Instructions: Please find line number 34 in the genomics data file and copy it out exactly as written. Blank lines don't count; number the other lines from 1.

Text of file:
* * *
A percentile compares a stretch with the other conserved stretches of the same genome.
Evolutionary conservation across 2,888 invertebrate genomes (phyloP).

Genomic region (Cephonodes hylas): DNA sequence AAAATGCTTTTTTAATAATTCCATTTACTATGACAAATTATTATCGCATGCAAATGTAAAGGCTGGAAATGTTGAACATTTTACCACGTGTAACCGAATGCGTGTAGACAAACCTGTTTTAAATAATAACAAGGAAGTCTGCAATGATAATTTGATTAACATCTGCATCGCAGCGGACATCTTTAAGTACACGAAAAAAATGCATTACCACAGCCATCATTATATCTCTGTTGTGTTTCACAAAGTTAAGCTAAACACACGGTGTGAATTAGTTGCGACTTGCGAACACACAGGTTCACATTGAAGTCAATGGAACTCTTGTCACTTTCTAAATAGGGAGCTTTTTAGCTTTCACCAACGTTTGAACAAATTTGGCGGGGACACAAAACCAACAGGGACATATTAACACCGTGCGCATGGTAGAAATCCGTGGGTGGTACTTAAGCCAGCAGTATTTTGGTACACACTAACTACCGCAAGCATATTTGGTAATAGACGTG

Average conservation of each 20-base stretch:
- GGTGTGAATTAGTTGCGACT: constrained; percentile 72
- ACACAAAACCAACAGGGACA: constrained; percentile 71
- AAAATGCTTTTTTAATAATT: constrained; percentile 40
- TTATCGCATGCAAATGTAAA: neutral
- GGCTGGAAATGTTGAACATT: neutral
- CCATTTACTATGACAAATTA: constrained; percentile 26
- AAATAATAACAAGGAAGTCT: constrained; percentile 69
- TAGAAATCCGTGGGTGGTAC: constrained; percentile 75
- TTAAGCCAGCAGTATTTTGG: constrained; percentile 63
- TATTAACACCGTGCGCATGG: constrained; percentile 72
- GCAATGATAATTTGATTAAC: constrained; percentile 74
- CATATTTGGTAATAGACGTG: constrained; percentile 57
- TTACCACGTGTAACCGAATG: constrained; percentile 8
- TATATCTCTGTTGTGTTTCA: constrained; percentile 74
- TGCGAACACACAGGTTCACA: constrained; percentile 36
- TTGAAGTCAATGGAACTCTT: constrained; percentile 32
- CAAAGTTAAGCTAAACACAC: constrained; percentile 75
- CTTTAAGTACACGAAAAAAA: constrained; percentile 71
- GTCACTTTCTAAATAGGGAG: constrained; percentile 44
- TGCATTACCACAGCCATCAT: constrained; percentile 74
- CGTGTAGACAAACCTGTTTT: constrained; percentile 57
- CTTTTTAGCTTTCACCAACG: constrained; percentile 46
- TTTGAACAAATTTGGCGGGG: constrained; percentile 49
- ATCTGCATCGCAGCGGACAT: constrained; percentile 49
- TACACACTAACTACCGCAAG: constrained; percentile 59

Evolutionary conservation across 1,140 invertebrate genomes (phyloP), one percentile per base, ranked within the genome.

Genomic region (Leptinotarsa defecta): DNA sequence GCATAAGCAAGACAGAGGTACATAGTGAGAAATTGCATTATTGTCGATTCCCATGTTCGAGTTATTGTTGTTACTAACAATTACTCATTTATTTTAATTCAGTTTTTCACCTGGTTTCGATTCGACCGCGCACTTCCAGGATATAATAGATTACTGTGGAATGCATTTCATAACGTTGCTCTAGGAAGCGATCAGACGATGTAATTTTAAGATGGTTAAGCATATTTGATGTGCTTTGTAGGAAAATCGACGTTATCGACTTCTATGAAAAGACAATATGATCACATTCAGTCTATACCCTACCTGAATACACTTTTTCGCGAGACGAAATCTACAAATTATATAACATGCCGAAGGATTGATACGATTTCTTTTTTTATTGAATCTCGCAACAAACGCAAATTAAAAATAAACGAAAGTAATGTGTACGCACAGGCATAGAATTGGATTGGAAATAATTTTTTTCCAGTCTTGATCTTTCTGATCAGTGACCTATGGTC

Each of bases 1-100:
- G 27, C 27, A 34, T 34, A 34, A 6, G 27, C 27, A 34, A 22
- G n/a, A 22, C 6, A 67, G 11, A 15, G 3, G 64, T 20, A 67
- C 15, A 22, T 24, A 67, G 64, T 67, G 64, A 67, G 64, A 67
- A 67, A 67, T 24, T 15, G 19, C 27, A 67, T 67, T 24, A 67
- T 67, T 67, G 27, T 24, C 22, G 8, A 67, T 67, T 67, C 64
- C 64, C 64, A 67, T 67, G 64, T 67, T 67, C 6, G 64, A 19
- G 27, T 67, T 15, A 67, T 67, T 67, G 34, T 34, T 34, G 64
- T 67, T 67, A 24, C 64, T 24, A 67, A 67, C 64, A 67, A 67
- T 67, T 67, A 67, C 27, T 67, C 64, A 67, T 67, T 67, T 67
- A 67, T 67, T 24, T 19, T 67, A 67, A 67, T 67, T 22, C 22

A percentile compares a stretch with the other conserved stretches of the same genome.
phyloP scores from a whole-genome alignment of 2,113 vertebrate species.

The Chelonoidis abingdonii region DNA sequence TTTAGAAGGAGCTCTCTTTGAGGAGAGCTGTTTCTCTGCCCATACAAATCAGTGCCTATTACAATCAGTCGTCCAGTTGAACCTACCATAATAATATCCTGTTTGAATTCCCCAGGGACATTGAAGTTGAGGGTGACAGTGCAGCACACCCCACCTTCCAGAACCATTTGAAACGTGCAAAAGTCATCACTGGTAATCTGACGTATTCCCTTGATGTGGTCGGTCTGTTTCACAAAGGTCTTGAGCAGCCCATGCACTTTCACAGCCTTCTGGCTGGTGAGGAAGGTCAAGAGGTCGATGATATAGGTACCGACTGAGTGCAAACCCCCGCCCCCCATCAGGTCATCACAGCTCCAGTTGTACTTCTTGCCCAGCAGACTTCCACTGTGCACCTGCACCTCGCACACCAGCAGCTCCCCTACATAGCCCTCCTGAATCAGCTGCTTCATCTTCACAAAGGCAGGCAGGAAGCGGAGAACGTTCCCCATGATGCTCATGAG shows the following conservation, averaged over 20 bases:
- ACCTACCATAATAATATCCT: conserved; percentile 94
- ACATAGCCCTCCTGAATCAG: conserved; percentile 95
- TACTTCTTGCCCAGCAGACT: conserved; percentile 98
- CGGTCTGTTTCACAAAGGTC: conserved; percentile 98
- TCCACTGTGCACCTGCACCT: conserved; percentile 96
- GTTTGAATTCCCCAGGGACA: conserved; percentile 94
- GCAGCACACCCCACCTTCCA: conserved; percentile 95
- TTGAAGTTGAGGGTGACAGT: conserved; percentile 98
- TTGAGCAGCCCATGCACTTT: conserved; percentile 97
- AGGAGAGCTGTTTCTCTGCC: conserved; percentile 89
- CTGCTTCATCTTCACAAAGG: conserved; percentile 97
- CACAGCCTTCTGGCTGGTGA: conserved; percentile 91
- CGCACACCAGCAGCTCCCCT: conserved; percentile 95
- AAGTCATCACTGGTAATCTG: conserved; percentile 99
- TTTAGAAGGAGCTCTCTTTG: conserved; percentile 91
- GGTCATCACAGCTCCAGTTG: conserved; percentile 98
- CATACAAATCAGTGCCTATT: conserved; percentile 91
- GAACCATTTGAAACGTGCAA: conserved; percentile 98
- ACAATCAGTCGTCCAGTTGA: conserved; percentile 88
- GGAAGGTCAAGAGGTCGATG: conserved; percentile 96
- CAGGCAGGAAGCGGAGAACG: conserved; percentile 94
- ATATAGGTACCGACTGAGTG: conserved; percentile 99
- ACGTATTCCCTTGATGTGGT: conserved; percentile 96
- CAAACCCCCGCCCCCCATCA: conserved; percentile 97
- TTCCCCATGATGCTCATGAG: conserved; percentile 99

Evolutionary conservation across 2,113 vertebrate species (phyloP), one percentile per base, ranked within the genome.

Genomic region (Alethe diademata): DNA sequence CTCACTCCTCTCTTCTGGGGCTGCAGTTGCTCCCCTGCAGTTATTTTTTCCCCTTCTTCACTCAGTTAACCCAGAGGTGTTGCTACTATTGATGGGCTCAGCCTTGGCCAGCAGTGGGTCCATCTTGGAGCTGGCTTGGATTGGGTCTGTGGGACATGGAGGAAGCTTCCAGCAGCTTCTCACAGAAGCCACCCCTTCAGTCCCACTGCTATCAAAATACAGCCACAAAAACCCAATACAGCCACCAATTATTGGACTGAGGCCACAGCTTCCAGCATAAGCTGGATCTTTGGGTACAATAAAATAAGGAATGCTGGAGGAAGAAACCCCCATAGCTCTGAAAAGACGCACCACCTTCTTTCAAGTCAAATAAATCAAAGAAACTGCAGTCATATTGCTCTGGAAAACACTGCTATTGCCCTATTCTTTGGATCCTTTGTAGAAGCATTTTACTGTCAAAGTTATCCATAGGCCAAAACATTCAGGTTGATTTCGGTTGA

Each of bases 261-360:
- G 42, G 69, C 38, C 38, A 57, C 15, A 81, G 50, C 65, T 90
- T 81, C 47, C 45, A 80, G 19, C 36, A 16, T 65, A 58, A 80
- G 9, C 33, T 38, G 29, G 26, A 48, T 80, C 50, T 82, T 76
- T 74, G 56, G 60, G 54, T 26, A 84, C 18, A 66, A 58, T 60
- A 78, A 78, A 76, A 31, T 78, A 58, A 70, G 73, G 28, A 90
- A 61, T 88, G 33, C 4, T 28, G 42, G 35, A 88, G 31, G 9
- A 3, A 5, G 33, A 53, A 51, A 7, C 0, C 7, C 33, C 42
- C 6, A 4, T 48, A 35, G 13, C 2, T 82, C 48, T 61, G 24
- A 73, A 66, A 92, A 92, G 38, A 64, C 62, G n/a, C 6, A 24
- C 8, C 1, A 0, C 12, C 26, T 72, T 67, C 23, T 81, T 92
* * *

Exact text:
- G n/a, A 22, C 6, A 67, G 11, A 15, G 3, G 64, T 20, A 67